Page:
#26 Book Review: Educated by Tara Westover
I can’t remember the blog that first recommended this book. All I know is that Educated received tremendous buzz from all of the blogs I read on a daily basis. I put it on a digital hold at my local library, and thank goodness I placed the hold early. Barack Obama added it to his summer 2018 reading list, so the wait list went through the roof!
Educated is the personal memoir of Tara Westover, who was raised by strict Mormons in rural Idaho. However, her family’s religious beliefs veered past strict into conspiracy theory survivalism. I thought the book was merely about being home schooled, but I had no idea it would involve violence, heartbreak, and questioning her entire belief system.
Reading this book was difficult. It was like watching a car crash in slow motion, and you can’t tear your eyes away. Tara Westover’s writing is deliberate. I could feel the tension building at the beginning of every anecdote, until it finally crescendoed in an act of violence.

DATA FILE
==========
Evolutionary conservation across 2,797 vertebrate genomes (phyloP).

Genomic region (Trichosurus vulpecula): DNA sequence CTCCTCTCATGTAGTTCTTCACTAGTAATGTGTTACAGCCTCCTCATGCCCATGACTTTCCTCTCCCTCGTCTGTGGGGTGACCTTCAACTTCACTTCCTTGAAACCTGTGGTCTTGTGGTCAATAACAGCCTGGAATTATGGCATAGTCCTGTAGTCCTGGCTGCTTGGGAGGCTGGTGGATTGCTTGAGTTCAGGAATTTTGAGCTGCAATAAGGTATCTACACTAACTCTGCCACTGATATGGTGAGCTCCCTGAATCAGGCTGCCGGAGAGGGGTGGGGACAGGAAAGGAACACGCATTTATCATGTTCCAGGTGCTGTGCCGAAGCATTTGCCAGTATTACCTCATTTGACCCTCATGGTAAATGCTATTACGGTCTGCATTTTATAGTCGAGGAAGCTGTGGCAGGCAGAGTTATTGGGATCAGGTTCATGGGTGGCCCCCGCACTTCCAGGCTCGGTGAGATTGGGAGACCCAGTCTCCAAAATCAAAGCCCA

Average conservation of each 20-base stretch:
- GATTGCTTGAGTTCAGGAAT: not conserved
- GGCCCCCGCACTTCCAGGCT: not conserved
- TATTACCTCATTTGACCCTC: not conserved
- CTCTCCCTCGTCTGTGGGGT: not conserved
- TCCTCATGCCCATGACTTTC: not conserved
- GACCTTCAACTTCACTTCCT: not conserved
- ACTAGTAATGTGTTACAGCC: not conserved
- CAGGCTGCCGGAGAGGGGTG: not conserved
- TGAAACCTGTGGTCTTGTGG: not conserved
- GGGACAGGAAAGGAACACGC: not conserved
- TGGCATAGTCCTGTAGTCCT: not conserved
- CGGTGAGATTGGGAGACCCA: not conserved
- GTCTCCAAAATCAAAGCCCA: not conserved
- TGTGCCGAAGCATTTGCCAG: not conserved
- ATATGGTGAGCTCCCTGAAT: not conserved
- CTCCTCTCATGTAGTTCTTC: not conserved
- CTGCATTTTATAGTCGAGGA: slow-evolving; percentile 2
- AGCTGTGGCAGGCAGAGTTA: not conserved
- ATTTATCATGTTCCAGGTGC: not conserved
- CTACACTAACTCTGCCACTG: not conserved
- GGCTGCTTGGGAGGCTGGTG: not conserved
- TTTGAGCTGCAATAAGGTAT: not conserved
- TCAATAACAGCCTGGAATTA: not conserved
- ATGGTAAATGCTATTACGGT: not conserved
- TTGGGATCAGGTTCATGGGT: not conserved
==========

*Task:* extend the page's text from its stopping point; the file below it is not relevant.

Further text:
Her father is the head of the family. This is typical in many religions, but it is clear in Tara’s family that his decisions cannot be questioned. The power of a charismatic leader is terrifying to me, and I am so lucky that no one in my family has been affected by this type of person. This is also why I shy away from religion, as people can do terrible things to each other under the the “protection” of their beliefs.
The author asks for no recognition for what she has accomplished by severing ties with her family, community, and everything she knew in order to find a different life. She appears to write her story as an act of therapy. The book is not a call to action or a tale of pity. Tara does not ask for nor does she seem to want our sympathy. The memoir is about her life to date, and her ongoing struggles with her family. Tara Westover does not ask for us to applaud her (numerous) achievements, but we should do so anyways. I fear I might not have had her courage or conviction if I was in her place.
I will absolutely recommend this book, and I consider it one of the best books that I have read to date in 2018.